Homelessness in the UK is an issue that has been left without enough attention or time being devoted to significantly combat it, which is why on February 14th a homeless man who was seen frequently at the tube entrance of Westminster, died near the Houses of Parliament. This is not the first time that a homeless person has died, sleeping out in the cold overnight and I wish I could say that this death would be the last for those who are homeless. However, the facts remain that the lack of action taken by the government has contributed to a sharp rise in the number of homeless sleepers in the UK.
Official figures show that homelessness has increased over the last seven years consecutively with around 4,751 people who had slept outside overnight in 2017, according to a report outlined in the Guardian. This is a worrying figure and one that is enough to show that action needs to be taken now to provide more affordable housing options, initiatives and shelters for those who are homeless.
As I walk the streets of Glasgow city, I have often passed those who are sleeping rough on the street or in a corner road and it really pains me to see their plight. As they look upon me lost and often too cold to move, I almost feel the shame of the fact that we live in a country which could do so much more to prevent those who are left without a home. These people are not just a statistic, they could be a grandfather, someone’s son, a wife or daughter. They may have once lived a life that was comfortable and circumstances may have propelled them into becoming homeless. We never really know the real story behind what a homeless person went through to get to where they are, but it is about time that we find out so that we can pave the way for change.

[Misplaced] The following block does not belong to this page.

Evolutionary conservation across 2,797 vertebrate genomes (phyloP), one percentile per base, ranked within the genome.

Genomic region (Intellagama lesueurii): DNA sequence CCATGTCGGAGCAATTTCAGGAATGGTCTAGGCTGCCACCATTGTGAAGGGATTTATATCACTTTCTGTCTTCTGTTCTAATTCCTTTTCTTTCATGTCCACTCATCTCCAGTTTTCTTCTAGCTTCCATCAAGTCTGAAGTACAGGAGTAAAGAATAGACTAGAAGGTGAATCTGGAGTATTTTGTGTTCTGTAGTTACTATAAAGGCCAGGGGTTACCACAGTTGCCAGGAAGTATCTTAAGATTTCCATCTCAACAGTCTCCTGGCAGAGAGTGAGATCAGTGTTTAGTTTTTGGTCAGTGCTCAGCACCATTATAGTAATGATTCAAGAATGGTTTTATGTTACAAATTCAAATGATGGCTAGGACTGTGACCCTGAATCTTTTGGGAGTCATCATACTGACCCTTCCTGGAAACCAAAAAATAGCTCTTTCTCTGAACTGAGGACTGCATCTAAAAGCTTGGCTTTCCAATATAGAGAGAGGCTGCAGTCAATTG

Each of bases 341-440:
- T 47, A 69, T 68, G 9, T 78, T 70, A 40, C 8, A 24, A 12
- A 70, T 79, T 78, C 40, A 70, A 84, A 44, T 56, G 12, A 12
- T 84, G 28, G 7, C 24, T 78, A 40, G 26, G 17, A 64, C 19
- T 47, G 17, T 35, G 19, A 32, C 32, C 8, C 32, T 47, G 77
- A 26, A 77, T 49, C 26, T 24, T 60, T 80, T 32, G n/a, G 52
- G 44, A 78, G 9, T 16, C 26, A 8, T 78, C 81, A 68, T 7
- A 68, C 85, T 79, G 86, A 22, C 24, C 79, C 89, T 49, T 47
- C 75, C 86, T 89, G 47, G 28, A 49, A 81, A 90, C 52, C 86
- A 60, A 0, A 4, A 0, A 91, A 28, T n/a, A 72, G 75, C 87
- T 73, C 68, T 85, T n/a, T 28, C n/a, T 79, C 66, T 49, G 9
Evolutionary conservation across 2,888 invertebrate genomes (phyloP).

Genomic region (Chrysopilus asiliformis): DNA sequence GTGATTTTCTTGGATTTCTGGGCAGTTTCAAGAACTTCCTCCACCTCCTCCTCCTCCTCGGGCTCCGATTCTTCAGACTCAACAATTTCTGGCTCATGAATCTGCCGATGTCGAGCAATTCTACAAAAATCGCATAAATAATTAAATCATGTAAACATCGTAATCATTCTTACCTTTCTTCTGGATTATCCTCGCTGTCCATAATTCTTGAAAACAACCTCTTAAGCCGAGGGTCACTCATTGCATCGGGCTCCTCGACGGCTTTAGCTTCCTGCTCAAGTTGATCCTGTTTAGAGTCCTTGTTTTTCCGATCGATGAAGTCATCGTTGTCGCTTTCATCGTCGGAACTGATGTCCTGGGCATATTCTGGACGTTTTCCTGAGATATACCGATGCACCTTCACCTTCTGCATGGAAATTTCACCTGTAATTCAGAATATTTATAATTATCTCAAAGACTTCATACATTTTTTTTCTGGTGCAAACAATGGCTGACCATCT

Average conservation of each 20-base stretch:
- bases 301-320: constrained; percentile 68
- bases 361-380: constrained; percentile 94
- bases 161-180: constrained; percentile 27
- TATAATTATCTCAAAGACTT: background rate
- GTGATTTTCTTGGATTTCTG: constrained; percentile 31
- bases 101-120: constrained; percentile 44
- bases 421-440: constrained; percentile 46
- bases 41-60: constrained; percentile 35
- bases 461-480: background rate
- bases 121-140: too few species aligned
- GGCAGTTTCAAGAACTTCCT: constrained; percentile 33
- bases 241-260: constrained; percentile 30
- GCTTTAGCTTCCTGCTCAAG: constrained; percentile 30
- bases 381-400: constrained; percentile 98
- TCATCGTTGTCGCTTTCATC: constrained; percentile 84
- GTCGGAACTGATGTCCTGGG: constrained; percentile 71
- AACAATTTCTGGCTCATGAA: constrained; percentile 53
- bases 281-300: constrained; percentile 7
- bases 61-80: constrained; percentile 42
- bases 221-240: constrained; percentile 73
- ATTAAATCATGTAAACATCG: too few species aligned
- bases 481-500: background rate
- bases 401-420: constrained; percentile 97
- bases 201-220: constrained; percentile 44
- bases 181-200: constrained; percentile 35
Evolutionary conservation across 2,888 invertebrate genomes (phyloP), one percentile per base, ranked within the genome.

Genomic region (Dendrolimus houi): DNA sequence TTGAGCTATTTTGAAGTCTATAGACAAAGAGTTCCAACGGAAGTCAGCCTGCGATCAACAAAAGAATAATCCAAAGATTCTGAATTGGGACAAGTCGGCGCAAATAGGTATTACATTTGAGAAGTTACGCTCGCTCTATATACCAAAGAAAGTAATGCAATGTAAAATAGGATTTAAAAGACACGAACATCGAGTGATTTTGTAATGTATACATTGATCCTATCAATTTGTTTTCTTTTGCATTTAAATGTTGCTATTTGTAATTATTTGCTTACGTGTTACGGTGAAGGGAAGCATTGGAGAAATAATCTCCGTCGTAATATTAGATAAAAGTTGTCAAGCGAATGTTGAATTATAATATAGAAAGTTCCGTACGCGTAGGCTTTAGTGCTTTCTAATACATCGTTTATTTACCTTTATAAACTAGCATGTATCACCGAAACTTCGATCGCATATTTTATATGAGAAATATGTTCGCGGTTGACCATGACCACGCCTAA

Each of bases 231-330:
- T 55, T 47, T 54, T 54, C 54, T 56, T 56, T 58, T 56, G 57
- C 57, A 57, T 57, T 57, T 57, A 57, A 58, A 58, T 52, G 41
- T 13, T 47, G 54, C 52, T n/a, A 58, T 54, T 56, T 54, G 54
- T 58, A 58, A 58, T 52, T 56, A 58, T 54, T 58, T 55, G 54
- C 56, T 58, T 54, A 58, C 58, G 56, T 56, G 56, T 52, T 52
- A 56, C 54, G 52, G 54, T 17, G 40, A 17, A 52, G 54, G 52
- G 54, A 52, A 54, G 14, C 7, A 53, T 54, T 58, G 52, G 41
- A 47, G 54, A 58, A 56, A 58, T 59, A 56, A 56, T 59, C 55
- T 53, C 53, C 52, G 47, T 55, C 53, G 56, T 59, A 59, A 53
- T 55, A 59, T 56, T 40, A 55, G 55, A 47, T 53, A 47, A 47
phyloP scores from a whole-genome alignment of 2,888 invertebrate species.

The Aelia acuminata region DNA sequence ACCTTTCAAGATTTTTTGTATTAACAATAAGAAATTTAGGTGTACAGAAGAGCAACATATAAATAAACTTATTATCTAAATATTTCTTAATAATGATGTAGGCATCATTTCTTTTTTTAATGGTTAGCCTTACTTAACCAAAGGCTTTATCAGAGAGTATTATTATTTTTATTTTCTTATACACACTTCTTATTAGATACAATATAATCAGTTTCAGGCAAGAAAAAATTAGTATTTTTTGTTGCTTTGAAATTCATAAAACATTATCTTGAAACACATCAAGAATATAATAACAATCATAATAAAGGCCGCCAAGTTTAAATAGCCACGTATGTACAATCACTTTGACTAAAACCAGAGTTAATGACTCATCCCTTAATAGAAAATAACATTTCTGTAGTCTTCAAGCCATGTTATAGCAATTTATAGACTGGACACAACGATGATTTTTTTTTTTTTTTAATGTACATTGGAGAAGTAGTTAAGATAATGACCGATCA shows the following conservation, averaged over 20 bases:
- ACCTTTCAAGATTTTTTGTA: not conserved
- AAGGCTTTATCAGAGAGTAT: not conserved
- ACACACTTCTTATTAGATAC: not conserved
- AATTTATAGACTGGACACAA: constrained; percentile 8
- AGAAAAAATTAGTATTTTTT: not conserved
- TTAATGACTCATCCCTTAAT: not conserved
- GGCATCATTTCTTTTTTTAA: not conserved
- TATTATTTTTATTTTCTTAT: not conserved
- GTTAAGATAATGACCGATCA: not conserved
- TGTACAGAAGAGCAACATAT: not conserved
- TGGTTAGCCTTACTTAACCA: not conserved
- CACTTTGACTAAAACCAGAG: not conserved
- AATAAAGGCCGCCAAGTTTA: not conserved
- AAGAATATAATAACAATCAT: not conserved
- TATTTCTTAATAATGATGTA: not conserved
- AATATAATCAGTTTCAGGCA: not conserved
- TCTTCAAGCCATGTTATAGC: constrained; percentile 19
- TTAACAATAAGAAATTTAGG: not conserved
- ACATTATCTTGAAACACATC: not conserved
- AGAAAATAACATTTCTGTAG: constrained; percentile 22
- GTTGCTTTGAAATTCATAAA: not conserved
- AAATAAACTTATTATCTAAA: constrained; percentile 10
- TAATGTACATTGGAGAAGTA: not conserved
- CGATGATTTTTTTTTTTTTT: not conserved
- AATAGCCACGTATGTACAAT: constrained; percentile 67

Heartbreakingly, there has been a council in the UK that has installed ‘anti-homeless’ metal bars on benches to stop homeless people from sleeping on a bench. This is not only inhumane, heartless and shameful but also shows the lack of empathy towards people who are most vulnerable and are in need of help. Instead of making things easier for those who are homeless, instead of providing them with dignity and respect, they are shunned and looked down upon by councils who, in fact, should be providing significant measures to help them.
What some people fail to understand is that anyone can become homeless at any point of their life, if they were to lose their means of earning, if they were to fall sick or if they could not afford to pay the rent. Just because someone is homeless does not make them unworthy of respect or gives anyone the right to treat them with hostility.
Frustratingly, part of the problem in tackling homelessness in the UK is that many vulnerable people are reported to be ‘trapped’ by UK law under the Localism Act 2011. This act gave councils the right to restrict access to social housing leaving vulnerable people in a downward cycle whereby they could not be moved out of emergency housing or have access to apply to social accommodation.
Many of those who sleep overnight on the streets are in need of medical attention and healthcare due to the effects of battling through the cold nights. The government must take immediate action to provide more support for those who are homeless and those who are at risk. If not, the number of rough sleepers will increase and the British community will have to live with a heavy heart of sadness in hearing about those who passed away due to sleeping rough without intervention from the government through new policies and initiatives that could pave the way to save and rebuild people’s lives.